DOC Chief Ed Buss Resigns by Paul Flemming

Posted: August 29, 2011 in News and politics

Department of Corrections Secretary Ed Buss, heralded as a coup for Florida when Gov. Rick Scott lured him away from Indiana, resigned Wednesday after six months on the job in what was characterized as a difference in philosophy.

Gov. Rick Scott announced an interim secretary, Ken Tucker, who had been deputy commissioner of the Florida Department of Law Enforcement, would take over the state’s biggest agency with more than 28,000 employees and more than 100,000 inmates behind bars.

Buss’s departure comes amid huge change at the department, under legislative direction to undertake the nation’s largest prison-privatization effort in 18 South Florida counties and a Scott charge to privatize health care for the huge system. Both efforts have hit snags in recent weeks.

Matt Puckett, executive director of the Florida Police Benevolent Association that represents corrections officers, said he was shocked and saddened by Buss’ resignation. The PBA has opposed Scott and legislative policies ā€” it’s sued to challenge the prison privatization and joined a lawsuit to block mandatory retirement contributions of public employees ā€” but had a good relationship with Buss.

“Ed Buss had the right vision for the department,” Puckett said. “People should be allowed to make a mistake.”

In recent weeks Buss and the department have had a run of bad press.

Two weeks ago, emails revealed the prison privatization effort would cost an additional $25 million in state-worker separation costs that lawmakers had not accounted for when they passed the plan in the spring.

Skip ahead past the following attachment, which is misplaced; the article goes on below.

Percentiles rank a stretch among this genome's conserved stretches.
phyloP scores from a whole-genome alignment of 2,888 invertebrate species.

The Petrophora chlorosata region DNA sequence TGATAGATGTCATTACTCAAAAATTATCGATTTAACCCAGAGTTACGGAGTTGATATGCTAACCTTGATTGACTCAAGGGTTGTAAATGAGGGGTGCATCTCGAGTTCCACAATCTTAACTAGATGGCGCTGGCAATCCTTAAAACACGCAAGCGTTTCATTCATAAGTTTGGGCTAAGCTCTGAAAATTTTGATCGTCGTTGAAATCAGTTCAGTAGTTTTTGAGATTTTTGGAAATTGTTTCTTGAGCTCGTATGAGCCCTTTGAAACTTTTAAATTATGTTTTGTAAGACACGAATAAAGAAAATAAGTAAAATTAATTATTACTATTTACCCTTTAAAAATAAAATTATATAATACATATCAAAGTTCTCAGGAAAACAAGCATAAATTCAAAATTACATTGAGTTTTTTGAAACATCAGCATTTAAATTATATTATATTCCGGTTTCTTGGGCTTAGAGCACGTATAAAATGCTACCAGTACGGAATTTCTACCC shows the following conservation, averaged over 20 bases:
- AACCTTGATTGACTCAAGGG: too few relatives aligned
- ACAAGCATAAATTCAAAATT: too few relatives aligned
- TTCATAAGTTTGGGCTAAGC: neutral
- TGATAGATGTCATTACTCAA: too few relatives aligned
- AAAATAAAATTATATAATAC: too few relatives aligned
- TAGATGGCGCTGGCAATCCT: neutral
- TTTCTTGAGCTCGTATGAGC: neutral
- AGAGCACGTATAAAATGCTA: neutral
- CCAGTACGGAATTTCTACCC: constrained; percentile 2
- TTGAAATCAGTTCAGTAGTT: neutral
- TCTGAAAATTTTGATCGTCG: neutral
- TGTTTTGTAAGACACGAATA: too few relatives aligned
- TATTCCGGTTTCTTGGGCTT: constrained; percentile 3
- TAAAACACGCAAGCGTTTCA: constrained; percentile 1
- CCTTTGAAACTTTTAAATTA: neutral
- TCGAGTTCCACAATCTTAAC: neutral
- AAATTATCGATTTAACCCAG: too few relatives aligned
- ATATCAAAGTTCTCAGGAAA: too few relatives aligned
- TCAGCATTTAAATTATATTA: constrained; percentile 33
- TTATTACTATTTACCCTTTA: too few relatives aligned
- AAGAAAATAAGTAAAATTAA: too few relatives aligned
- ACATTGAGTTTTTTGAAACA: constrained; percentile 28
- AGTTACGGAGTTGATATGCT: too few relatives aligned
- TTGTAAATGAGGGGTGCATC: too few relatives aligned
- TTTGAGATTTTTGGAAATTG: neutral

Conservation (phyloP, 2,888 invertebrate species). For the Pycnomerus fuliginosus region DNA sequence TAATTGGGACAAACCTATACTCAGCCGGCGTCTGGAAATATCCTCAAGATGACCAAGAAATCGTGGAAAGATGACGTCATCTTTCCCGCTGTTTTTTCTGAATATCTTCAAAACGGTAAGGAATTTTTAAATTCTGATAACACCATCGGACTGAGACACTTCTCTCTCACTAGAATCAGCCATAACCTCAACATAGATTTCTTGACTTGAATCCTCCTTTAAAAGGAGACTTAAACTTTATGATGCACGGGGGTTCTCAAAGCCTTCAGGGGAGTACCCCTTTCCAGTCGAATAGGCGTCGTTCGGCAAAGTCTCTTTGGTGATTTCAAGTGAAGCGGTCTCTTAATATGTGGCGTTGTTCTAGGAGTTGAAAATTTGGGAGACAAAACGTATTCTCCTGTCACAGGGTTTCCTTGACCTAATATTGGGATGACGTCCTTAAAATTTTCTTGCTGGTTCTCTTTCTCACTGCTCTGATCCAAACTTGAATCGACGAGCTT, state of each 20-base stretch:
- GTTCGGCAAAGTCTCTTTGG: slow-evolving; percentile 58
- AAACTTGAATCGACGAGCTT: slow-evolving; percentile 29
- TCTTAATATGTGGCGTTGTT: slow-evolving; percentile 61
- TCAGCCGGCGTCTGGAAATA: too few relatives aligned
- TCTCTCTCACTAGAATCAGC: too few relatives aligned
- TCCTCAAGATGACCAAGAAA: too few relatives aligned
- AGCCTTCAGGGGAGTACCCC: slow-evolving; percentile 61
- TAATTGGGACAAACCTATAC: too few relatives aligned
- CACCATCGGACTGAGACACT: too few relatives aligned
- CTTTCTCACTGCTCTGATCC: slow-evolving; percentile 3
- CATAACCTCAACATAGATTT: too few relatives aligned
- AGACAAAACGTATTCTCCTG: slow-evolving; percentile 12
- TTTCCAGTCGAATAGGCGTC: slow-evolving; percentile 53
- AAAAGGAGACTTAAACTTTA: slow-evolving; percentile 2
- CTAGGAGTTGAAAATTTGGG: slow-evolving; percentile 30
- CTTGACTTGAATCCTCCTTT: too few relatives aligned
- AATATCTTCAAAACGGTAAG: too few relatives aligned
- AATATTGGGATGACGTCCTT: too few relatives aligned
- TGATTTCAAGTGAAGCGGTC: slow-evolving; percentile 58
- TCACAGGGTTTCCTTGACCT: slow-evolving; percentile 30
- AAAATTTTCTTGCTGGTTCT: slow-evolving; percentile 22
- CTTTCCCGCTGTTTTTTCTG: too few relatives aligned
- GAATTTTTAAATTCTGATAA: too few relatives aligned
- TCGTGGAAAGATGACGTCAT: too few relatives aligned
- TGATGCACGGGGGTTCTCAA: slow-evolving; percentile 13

Last week, bids for providing health services to prison inmates were withdrawn. The St. Petersburg Times reported the contractor hired by Buss raised conflict-of-interest issues with Scott’s staff, and her contract was ended early. Scott’s staff nixed a separate Buss-approved contract with a cable-television show to film in a Santa Rosa County private prison, the Palm Beach Post reported.

Puckett said the privatization efforts are a challenge. Language in the state budget calls for a privatization plan to be presented to lawmakers by Dec. 1 and the private company in place by Jan. 1. The privatization of prisons with more than 3,800 state employees is projected to save $11 million a year.

“The first thing they do is hand him these privatization deals,” Puckett said of the proposals his group opposes. “Talk about setting a guy up for failure.”

A statement from the governor’s office Wednesday said “differences in philosophy and management styles arose which made the separation in the best interests of the state.”

Buss had led Indiana’s prison system before the first-term Scott hired him to run Florida’s huge corrections system. He started work as secretary in mid-February.

In his resignation letter, Buss gave no indication of what led to his departure.

“I will make myself available to you and my replacement to make sure that there is a smooth transition,” Buss wrote. “I greatly appreciate the opportunity you gave me to serve.”

Buss was a highlighted hire of Scott’s transition to a new administration when he was lured away from Indiana where he had built a national reputation for cost control and corrections reform.

“Congratulations on bringing him to Tallahassee,” said Michael Thompson, director of the Council of State Governments Justice Center, at the time. “Florida won the Buss sweepstakes.”

Now the department will be led by Tucker who has been FDLE’s deputy commissioner since 2006. He’s been in law enforcement for 34 years and, before that, was in the military for three years.

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